How to Get into Law School with a Low LSAT Score

Contrary to popular belief, there are many law schools who will accept applicants with low Law School Admissions Test (LSAT) scores.

To be clear, the type of low LSAT scores that are discussed here start in the 137 range. If you have scored in the lower ranges, take heart... finding a law school that will accept low LSAT scores is relatively easy.

First of all, if your LSAT score that is lower than 140, you should first aim to re-take the LSAT. You need to understand that most law schools place a high value on LSAT scores because they are believed to be a good indicator of how well an individual will perform in law school.

The belief that the LSAT is a good indicator of how well a student will perform in law school is highly debatable, but it is the tradition - I personally know several people who scored low on the LSAT, yet they received good grades in law school, aced their bar exams, and are now competent, practicing attorneys.

However, the LSAT is tradition and the final word, and if you want to get into law school, you have to take the exam - but don't fret, you can still get into law school with a low LSAT score.


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If you do decide to re-take the exam, be sure to pick up an Official LSAC LSAT Prep guide - remember, always go directly to the source of any exam for test prep materials or recommendations.

A couple of exceptions to the rule stated above are the test guides by PowerScore & Kaplan, they both have excellent reviews from exam takers.

Follow these simple steps to identify law schools that accept applicants with low LSAT scores.

First, you should point your browser to the Law School Admission Council website (LSAC) (This is the organization that administers the LSAT). After you have reached the LSAC website, you need to follow the next steps in order:

1) Click on the link in the middle of the LSAC website that reads "Official Guide to ABA Approved Law Schools."


2) Click on the link in the middle of the next page that reads "UGPA/LSAT Search" . This tool will allow you to search for a law school utilizing your own undergraduate GPA & your grade point average.


3) Thoroughly read the statement on the following page, then click the link below that reads "Return to Search Page."


4) Now you will find that you have landed on the page that you need. Simply enter your GPA and your LSAT score, and a list will be returned to you which details the probability for getting into each ABA accredited law school in the country. You can sort this list from highest to lowest probability.

You might be really surprised at the relatively large amount of schools that will accept applicants with low LSAT scores; you can find such schools in nearly every state in the country.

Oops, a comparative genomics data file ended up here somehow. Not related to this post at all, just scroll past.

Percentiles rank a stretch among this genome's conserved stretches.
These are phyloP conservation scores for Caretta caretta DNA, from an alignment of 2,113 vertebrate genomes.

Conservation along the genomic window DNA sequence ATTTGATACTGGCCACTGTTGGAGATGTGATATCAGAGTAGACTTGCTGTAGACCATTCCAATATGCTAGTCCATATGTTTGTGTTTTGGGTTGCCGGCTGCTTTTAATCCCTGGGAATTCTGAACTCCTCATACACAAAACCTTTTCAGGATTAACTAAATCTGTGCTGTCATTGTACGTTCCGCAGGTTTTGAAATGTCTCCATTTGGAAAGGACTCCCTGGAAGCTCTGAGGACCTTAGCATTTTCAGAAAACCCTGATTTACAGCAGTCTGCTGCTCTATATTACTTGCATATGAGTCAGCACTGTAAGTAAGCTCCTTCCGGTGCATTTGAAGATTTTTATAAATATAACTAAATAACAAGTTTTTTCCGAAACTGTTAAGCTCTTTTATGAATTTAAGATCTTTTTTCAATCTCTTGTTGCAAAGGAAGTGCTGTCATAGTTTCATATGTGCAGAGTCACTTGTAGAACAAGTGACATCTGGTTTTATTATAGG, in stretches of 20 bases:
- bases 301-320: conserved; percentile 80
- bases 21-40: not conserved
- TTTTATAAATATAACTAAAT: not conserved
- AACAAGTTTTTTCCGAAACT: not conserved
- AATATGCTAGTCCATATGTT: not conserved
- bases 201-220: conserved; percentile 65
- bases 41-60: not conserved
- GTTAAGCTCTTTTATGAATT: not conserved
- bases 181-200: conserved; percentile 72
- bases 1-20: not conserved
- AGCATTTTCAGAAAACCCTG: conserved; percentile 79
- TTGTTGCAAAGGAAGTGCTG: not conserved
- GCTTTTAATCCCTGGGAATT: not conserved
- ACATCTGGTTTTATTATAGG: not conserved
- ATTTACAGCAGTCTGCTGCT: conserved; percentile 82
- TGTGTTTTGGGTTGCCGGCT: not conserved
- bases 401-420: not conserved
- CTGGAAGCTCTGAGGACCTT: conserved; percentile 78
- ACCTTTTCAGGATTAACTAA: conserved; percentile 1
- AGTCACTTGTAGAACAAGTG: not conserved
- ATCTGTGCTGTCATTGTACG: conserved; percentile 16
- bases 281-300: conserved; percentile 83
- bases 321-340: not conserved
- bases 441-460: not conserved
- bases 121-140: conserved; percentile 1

If you have a good command of the Spanish language, you should consider a couple of the law schools in Puerto Rico because they usually accept applicants with low LSAT scores, and they offer excellent, ABA accredited, legal education opportunities.

Puerto Rico is a beautiful, tropical environment, and you will have the opportunity to learn in a relatively foreign culture (yes, the Commonwealth of Puerto Rico is a U.S. Territory, but the culture is very different from most of the contiguous United States).

At any rate, you should know that your law school hopes are not completely lost if you have low LSAT scores.

Good Luck with whatever you decide to do!

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Comments 6 comments

Dexter Yarbrough profile image

Dexter Yarbrough 5 years ago from United States

Great information for those that may have been discouraged.


Nikki 4 years ago

I Just got my february score and I got 136 what are my options for schools?


Nikki 4 years ago

I Just got my february score and I got 136 what are my options for schools?


Monica 4 years ago

With score of 136 you can get into the Inter-American University School of Law but not the University of PR Law School because they ask for at least 145. The reason they accept students with this scores is because spanish is our first language, not english. And yes, we do take the same LSAT as everyone in the US. Anyways, is not as simple as you're putting it because in addition to the LSAT you have to take the EXADEP, which is another standarized test but complety in spanish except for the reading comprehension in english. This test has 5 parts: Grammar, Logical Reasoning, Math, and reading comprehension (all in spanish) and then the reading comprehension part in english. If you do feel like your spanish is pretty good, then be my guest; we love diversity and we are very friendly.


William15 profile image

William15 2 years ago from America

Useful information, but a 137 puts you at about the 8th percentile. I would highly recommend choosing another line of work. If you're considering law school, that means that you already have a degree. Choosing to work in a saturated field where over 90% of the people are more qualified makes for a stressful career.


Marcus 21 months ago

I am thinking of enntireg the field of law. I am intrigued by the new experiences that it may uncover. However, I am in my forties, and getting ready to graduate my youngest child from high school in two years. I am in counseling as a high school counselor with several upper level master degrees under my belt, but the fulfillment of it all leaves me in a place of complacency, because it's pretty much the same everyday. I am a life learner and love learning and being on the cutting edge of academics. I'm afraid I may be too old to start law school at this time in my life. Do i have the skills to make it, am i just going through some mid life crisis, or what? How do I know?

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